By the very nature of the job, integrators develop personal relationships with almost all of the staff. We know their interests and their classroom struggles. Some even let us in on their fears. For the most part, teachers trust us to be on their side. Most everyone knows who is resistant to change on a faculty.  Integrators often know why. Knowledge of this resistance provides insight into how we can structure professional development prior to the implementation of changes so we have more buy-in.

Integrators are collaborators

Most integrators have a curated personal learning network of innovative educators who are available 24/7 to vet ideas and offer advice and experience. This wealth of experience saves time and frustration as we learn from each other’s successes and struggles. Very often, integrators enlist teams of students to vet tools and provide feedback about how they think they will work in the classroom.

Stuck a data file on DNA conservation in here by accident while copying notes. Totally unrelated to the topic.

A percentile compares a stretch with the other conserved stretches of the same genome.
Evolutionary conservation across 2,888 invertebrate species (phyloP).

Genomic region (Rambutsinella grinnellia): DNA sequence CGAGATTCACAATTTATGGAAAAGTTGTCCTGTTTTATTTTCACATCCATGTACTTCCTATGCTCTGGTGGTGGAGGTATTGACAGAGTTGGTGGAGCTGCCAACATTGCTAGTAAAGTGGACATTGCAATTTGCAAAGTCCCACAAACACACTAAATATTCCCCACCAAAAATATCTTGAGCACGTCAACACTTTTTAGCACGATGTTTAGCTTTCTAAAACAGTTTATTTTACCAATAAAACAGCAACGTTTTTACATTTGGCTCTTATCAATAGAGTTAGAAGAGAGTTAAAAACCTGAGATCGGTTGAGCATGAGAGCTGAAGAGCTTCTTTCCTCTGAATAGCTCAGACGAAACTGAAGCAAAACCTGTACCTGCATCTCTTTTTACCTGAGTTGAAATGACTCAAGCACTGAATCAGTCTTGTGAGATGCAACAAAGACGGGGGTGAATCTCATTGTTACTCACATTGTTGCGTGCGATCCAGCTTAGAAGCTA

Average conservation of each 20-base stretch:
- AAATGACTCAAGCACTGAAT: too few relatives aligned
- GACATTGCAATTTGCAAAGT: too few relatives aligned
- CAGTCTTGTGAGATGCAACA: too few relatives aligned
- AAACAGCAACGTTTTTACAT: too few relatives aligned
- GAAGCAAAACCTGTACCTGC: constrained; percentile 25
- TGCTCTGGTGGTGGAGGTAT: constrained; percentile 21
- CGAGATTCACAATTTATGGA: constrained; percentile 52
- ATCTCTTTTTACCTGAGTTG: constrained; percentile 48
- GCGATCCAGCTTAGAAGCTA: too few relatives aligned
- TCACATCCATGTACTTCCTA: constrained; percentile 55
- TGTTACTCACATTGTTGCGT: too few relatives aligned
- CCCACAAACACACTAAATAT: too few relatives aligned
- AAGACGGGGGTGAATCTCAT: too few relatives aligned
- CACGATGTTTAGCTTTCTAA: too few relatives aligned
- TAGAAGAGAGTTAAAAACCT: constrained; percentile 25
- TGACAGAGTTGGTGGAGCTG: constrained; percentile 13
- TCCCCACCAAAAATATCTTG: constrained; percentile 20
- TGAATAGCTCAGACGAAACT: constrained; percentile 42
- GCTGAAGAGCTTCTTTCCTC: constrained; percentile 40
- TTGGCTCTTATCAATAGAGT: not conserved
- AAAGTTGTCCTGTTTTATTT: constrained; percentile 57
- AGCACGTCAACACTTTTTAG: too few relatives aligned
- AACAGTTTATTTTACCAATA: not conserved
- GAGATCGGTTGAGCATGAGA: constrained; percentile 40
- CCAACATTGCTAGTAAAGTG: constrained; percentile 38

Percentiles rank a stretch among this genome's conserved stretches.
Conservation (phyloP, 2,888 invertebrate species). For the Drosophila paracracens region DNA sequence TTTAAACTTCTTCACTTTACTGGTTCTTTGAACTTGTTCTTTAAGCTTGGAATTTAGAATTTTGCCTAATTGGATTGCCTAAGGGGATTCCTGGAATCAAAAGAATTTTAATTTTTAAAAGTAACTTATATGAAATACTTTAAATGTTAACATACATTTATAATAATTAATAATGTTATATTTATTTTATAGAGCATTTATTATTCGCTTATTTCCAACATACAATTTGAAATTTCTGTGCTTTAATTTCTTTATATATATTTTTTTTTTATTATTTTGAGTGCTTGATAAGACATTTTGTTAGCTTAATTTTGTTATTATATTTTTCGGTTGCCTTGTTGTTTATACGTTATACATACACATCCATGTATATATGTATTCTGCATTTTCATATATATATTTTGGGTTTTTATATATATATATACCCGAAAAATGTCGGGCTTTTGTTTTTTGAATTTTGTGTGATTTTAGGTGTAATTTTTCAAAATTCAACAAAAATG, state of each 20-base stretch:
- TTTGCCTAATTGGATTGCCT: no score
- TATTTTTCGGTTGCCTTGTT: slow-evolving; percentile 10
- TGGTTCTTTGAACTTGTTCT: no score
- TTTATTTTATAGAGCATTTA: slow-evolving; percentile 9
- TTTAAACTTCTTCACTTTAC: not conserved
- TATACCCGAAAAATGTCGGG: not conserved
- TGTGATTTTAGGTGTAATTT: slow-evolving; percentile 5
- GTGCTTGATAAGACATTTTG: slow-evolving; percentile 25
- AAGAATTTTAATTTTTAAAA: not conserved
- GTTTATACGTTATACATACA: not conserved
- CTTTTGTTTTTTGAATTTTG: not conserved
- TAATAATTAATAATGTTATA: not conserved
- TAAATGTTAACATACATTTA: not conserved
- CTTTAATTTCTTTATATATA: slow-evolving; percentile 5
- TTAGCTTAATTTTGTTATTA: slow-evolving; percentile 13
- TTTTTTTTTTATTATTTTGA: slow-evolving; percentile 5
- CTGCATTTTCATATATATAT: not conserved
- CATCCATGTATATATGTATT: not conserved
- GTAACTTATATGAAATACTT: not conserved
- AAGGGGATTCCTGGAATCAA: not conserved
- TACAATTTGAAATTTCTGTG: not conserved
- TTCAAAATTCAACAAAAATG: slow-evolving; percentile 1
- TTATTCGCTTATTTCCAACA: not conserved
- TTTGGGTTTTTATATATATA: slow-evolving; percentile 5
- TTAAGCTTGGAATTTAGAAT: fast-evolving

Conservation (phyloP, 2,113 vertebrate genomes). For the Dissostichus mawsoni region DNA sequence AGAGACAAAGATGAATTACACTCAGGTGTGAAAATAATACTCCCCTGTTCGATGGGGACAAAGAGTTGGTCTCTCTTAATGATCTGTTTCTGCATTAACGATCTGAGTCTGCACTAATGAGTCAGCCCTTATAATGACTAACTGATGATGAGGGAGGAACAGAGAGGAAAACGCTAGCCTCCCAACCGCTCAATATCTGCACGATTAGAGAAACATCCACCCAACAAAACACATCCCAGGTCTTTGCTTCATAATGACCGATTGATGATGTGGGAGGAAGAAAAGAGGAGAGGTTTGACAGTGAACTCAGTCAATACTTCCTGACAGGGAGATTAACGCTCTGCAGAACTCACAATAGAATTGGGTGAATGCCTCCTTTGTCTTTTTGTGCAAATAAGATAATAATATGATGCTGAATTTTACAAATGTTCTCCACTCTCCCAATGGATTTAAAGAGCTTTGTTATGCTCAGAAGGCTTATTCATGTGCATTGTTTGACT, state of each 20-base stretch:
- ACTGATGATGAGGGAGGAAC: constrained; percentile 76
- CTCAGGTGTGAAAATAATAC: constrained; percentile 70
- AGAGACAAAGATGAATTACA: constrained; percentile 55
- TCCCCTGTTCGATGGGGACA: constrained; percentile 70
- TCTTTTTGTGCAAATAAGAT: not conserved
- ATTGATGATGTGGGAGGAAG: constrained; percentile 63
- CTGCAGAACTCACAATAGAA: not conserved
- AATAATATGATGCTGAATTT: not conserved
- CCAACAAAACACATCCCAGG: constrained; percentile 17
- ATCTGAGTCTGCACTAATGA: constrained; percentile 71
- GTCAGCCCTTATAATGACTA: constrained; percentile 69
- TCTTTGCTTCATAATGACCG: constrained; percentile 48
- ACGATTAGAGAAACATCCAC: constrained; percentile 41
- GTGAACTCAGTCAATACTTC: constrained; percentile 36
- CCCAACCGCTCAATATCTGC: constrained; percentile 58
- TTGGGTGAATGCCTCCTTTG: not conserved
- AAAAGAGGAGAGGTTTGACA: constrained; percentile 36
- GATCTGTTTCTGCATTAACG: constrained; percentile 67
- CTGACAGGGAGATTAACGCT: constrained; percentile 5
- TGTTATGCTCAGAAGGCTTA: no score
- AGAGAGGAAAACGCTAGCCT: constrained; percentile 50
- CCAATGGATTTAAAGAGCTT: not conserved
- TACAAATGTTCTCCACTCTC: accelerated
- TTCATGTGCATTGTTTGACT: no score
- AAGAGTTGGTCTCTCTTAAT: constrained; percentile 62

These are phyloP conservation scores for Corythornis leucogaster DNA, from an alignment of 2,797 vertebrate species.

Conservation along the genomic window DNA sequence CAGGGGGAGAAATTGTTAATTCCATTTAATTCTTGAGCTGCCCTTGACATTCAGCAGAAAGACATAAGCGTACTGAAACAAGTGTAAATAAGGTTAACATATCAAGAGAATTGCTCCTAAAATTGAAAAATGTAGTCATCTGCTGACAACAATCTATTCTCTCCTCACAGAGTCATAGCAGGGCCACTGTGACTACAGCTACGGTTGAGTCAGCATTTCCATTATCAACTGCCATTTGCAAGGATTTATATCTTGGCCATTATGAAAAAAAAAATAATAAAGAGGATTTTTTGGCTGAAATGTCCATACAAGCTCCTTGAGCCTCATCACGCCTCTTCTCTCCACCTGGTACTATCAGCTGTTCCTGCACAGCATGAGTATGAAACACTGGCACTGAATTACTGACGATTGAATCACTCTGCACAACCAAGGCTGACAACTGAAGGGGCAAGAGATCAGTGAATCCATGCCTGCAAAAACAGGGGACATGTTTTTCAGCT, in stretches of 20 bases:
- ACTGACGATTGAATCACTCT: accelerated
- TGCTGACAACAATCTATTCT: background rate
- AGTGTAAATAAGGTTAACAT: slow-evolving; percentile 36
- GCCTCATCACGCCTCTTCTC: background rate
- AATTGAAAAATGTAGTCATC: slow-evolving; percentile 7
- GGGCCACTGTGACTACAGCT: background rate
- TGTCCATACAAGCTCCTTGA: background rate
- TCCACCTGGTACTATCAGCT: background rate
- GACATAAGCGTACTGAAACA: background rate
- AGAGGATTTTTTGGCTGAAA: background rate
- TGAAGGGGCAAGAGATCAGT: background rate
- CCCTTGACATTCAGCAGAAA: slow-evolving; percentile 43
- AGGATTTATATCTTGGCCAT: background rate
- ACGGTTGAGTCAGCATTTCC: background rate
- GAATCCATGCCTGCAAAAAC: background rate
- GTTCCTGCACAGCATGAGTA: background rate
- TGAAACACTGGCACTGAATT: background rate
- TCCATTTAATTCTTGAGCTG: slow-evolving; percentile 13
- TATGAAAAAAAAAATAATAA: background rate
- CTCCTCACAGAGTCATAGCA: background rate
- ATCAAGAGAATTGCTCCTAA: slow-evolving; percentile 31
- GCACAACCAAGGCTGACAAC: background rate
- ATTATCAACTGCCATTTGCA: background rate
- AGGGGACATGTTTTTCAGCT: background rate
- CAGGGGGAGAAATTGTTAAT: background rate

Changing the role of the Integrator

Most integrators are both small-change agents (at the classroom level) and reactors to systemic change at the building level. Rarely are they involved by administrators at either level to look at how they could become contributors in meeting the larger scale yearly goals of districts and individual buildings.

Here’s how it usually works: September comes and everyone is full of energy. I’ve been to a conference or two and have some ideas of ways I think technology can help in a couple of classrooms. I meet with teachers and offer my pitch. They are enthusiastic as well but already have their plans in place and this new idea feels like an add-on. “I’ll think about it,” is about as far as we get.